Can Indian and Tier-1 Chinese manufacturers beat the current low prices in the Indian market?
The Indian PV manufacturing industry is in dire straits at the moment, running their plants well below capacity due to dwindling orders (refer to our latest INDIA SOLAR COMPASS). A fall in demand in European markets has impacted Indian manufacturers significantly, as they have almost entirely relied on them for business so far. In the Indian market, they are losing out to foreign suppliers that are more competitive than them on both price and technology.
- Module prices in India are consistently below the international levels
- Indian manufacturers are running their plants on extremely low utilization rates of 10-15%
- Chinese Tier-1 manufacturers have found it difficult to sell in India, facing competition from Tier-2 manufacturers
With the investments made to build new plants between 2009 and 2012 and the absence of orders, most Indian manufacturers now run their plants on extremely low utilization rates of 10-15%. Indian manufacturers are waiting for the announcement of the new policy for phase two of the NSM. If the government announces a stronger protection mechanism for the second phase of the NSM, these Indian players are ready to ramp up their production. Indian manufacturers will need support from the government to survive amidst the over-supply in the market and become more competitive. Without political assistance the future of the Indian industry is not secure.
The rising supply from China is one of the most discussed issues in India’s PV sector. Suntech has so far sold 70MW and Trina Solar has sold 50MW to India. Both companies use a strategy of aggressive pricing. However, Chinese Tier-1 suppliers stated during Intersolar Munich in June 2012 that Tier-2 suppliers from China have been even more aggressive in the Indian market. As a consequence, module prices in India are consistently below the international levels and such companies have been largely unsuccessful in selling to the market. In the wake of recent trade barriers in the US against Chinese modules, the Indian domestic industry also started to lobby for setting import duties on aggressively priced Chinese modules (typically Tier -2). Some large Chinese producers with strong order books such as Yingli Solar have not sold to India yet and instead still concentrate on higher margin markets. With India’s overall market demand expected to exceed a cumulative 3GW in 2012 and 2013 these companies will need to find an appropriate strategy for the market.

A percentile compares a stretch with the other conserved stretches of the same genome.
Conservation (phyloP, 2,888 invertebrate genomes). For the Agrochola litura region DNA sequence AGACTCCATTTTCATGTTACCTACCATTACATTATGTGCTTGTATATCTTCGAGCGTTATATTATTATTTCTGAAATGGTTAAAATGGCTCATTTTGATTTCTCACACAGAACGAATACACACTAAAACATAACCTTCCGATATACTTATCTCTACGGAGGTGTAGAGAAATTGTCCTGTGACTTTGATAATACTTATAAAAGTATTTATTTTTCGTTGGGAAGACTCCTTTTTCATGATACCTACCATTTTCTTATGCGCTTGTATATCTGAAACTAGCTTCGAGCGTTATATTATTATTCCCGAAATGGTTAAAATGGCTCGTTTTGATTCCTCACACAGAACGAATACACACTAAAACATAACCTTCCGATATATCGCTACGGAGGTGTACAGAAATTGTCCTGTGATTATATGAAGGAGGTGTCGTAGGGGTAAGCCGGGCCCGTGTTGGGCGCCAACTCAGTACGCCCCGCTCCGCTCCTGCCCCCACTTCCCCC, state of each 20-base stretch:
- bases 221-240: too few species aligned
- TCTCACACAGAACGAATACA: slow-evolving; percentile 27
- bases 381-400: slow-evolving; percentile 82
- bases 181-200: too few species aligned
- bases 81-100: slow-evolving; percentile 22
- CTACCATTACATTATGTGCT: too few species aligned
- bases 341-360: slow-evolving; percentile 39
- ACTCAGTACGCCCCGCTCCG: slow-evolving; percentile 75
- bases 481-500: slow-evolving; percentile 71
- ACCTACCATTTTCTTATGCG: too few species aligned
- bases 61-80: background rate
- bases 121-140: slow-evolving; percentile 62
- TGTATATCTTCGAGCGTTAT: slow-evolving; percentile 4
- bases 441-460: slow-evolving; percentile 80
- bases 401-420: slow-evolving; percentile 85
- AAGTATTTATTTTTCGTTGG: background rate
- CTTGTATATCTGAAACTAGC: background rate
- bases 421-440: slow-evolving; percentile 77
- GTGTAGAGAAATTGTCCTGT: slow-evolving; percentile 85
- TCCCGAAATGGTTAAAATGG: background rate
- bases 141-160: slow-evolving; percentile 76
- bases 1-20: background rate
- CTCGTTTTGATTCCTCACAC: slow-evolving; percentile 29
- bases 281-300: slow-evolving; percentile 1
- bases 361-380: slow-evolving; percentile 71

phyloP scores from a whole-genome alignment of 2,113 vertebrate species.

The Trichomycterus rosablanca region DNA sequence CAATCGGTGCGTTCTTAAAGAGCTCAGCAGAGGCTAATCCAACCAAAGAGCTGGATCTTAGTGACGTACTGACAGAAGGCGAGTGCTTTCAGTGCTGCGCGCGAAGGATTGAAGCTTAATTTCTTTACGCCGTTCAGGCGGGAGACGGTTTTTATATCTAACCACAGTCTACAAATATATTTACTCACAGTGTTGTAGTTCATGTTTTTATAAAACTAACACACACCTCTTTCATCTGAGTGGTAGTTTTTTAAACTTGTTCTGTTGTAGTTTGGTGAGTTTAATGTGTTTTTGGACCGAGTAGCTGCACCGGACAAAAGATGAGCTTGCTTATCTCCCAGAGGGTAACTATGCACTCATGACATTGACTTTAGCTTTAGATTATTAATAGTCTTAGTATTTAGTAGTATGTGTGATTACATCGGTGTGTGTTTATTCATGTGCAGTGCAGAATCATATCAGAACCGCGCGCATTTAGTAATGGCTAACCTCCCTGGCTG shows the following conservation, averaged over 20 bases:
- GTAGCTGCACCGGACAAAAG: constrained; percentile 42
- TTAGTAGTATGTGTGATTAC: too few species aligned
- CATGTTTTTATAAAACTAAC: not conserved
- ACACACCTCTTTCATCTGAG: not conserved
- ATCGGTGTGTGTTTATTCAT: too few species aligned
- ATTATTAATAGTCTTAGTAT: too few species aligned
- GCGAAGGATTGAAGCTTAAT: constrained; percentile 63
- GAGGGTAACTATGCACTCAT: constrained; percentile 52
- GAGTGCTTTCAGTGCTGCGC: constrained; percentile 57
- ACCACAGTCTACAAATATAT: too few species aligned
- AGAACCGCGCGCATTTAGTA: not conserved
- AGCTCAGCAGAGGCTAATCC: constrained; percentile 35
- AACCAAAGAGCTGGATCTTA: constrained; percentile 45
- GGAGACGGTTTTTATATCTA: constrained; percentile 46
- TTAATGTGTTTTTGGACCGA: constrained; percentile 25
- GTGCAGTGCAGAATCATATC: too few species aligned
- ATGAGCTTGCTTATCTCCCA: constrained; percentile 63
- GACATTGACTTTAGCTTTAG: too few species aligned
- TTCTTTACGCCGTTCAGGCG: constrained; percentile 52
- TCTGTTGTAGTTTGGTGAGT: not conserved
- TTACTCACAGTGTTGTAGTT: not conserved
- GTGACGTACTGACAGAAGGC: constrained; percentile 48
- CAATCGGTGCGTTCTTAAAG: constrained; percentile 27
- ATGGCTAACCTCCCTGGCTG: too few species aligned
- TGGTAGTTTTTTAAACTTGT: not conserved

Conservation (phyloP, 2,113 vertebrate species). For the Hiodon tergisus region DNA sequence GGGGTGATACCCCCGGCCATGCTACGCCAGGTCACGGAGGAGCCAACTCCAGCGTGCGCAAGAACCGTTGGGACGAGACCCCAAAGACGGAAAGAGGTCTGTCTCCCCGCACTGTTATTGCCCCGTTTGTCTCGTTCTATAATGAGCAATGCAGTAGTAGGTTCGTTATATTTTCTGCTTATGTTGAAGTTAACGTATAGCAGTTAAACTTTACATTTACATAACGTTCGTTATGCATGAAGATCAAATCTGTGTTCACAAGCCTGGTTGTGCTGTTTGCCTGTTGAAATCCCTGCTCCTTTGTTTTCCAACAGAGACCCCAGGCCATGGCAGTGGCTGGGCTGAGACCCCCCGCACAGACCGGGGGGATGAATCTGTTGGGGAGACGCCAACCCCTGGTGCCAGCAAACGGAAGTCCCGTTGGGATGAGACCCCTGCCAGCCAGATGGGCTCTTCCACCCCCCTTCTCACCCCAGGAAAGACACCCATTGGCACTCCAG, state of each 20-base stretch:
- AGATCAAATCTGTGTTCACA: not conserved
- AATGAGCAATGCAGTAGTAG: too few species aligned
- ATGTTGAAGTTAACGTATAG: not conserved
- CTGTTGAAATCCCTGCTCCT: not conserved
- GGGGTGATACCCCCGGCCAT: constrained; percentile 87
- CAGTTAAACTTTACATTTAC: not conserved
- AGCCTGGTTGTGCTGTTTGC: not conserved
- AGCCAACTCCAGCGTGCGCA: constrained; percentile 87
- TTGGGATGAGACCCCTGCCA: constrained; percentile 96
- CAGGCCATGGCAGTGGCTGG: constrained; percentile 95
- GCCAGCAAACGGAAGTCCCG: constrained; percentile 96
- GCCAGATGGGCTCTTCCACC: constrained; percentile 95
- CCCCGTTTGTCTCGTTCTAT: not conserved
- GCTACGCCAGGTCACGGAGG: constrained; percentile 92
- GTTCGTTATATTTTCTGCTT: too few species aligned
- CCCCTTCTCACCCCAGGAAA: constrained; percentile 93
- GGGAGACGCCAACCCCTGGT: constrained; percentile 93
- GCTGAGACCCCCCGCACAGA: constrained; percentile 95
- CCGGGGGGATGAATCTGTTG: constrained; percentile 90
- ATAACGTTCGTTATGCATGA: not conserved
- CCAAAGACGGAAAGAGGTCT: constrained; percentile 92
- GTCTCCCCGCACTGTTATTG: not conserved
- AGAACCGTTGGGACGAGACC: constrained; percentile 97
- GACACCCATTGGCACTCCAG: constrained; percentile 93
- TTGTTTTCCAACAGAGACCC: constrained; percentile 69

Two scenarios are possible as of now: First Chinese and other international late comers will adapt the market strategy of smaller module suppliers and offer aggressive prices. This will further decrease module prices and raise the pressure on the domestic industry, as well as on the less cost-competitive international suppliers. Second, companies may focus on new, growing market segments outside the FiT policies, build up their own project development teams or offer EPC services. None the less, the FiT driven segment will be the key segment in the next three years. BRIDGE TO INDIA expects that international Tier-1 suppliers will try to focus on this segment with the majority trying to sell modules to projects under the state policies.